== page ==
Solar Electrical Experiments

5 random experiments with solar electric energy, ranging from charging smartphones and making hydrogen powered bottle rockets, to sparking plasma arcs and even starting a fire.

Solar panels provided by Verengo Solar:
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Social Media Links:


Endcard Links:

Penny Battery:
Gravity Puzzle:
Making Butter:
Stick Fire:

Music By:

Scott & Brendo (“Kitten Air” – Instrumental)

Project Inspired By:

Comments on a previous video ( ) suggesting I try the gas generation with renewable energy.


These experiments and results are portrayals of my own attempts and experiences, and are accurate to the best of my knowledge. Your results may vary depending on your location, experience, and modifications to project ideas. There are risks associated with some of these projects that require adult supervision, and possibly others that I'm not aware of. Use of this video content is at your own risk.

Project History & More Info:

Verengo Solar ( ) sent me some solar panels so I could get my feet wet with using energy from the sun. I tried a bunch of experiments, which you'll see in the project video. One of my favorites was hooking up my hydrogen generator, from a previous project, and generating this "earth friendly" fuel with renewable energy.

I've always wanted to hook my hydrogen generator to solar panels and see what happened, so that was the first order of business 🙂

I expected that gas production would be low, but was surprised to even get around 1 liter every 5 minutes. Imagine if you ran the generator all day. You could collect copious amounts of the fuel and it wouldn't cost a penny. Perhaps 100 liters for 8 hours of sunlight? That blows my mind .. and my ear drums.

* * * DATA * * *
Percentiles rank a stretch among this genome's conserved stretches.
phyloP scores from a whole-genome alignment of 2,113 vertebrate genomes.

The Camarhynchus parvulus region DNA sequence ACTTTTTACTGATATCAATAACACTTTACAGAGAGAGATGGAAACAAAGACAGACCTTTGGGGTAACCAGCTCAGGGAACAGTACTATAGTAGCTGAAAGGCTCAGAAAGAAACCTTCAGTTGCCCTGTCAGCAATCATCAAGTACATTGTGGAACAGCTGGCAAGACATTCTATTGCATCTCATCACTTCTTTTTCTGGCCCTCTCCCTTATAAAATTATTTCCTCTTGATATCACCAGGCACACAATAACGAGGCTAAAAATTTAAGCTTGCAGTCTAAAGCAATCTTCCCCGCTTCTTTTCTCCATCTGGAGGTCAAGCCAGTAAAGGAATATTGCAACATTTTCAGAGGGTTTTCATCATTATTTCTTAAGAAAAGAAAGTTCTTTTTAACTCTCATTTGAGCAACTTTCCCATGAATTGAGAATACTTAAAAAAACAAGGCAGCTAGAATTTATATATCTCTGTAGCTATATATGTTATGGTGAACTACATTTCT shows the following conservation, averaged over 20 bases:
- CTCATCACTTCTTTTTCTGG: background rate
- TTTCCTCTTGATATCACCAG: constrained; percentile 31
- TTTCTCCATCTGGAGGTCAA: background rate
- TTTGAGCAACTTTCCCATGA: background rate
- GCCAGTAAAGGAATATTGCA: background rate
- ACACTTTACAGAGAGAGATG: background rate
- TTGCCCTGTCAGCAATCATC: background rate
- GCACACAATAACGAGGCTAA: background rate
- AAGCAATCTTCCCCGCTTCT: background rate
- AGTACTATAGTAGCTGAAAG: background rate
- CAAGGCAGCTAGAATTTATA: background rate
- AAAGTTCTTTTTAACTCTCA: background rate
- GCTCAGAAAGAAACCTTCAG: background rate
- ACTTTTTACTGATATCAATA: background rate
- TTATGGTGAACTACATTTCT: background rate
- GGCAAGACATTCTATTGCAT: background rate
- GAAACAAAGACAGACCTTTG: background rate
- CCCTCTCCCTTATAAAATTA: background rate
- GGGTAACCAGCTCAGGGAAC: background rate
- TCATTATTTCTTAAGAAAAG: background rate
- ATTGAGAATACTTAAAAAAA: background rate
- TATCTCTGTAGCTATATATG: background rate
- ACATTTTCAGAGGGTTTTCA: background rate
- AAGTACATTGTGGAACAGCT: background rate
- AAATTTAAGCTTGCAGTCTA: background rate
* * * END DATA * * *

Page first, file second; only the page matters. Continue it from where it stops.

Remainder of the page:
The fuel is made by electrically splitting water into hydrogen and oxygen gasses (2H20 = 2H2 + O2)

This gas is perfectly balanced for a powerful reaction, and when ignited, turns back into water. There are no by-products that are harmful to the environment. The process can be repeated over and over, and the gas is very powerful.

Rather than using a charge controller to charge a battery bank, I wanted to see if I could hook the panels directly to a cheap inverter to power devices on the fly. It seemed work just fine for charging my phone, but I did have to hook the inverter to a car battery to get it to power anything more substantial, like the battery charger for my cordless drill.

It really surprised me to see the juicy electrical arcs between the terminals. I wasn’t expecting to see a sustained plasma arc just from 2 panels in parallel. I’m still not exactly sure how it did that with such low voltage, but it was really cool to witness.

Overall, I’m a lot more interested in solar power now that I’ve been able to play with it a bit. I can see the value in it, and now that my feet are wet, I’m a lot less apprehensive about getting deeper into it in future projects.

35 thoughts on “Solar Electrical Experiments

  1. Grant Thompson - "The King of Random"

    Good morning everyone! What part of the world are you all watching from?
    I apologize to my friends in the UK .. this probably isn’t something
    you’ll be able to try! Give me a like if I’m right about that??! :D

    1. the cheese channel

      did u know that the sun relises 200 septilion watts of electricity every
      200 septilion = 200,000,000,000,000,000,000,000,000

  2. steven stallings

    zombies aren’t dumb (just slow) and they’ll smash your solar panels (lol)
    anyway last zombie dies and we know who HE was don’t we SS & JC (hehe)

    1. DFX2KX

      I was always under the impression that zombies (in the movie sense of it)
      where a biological impossibility. And generally those things go up high

  3. Scroll's Adventures

    I would love to win one of these panels. I could do some really neat stuff
    with that.

    I’ve got a suggestion for a project you might like. A hydrogen cutting
    torch. I’ve tried making one a few times with limited success, and no
    explosions so far. I feel like it could be something right up your ally.

    1. DFX2KX

      in a pure H2+O2 reaction, just water is released. in practice, there’s tiny
      amounts of methane in the atmosphere that gets converted to CO2 from the
      heat, as well as an abysmally small amount of O3 (which immediately decays)

  4. Duff Smith

    I’d like to see you separate out that hydrogen and oxygen, maybe compress
    them into storage tanks, and melt some metal with that. And then how have
    you not gotten on the supercap array bandwagon? You could combine a
    low-volt, high-amp carbon rod cattle prod thing to your foundry heating
    method and lay waste to a crucible of rusty nails.

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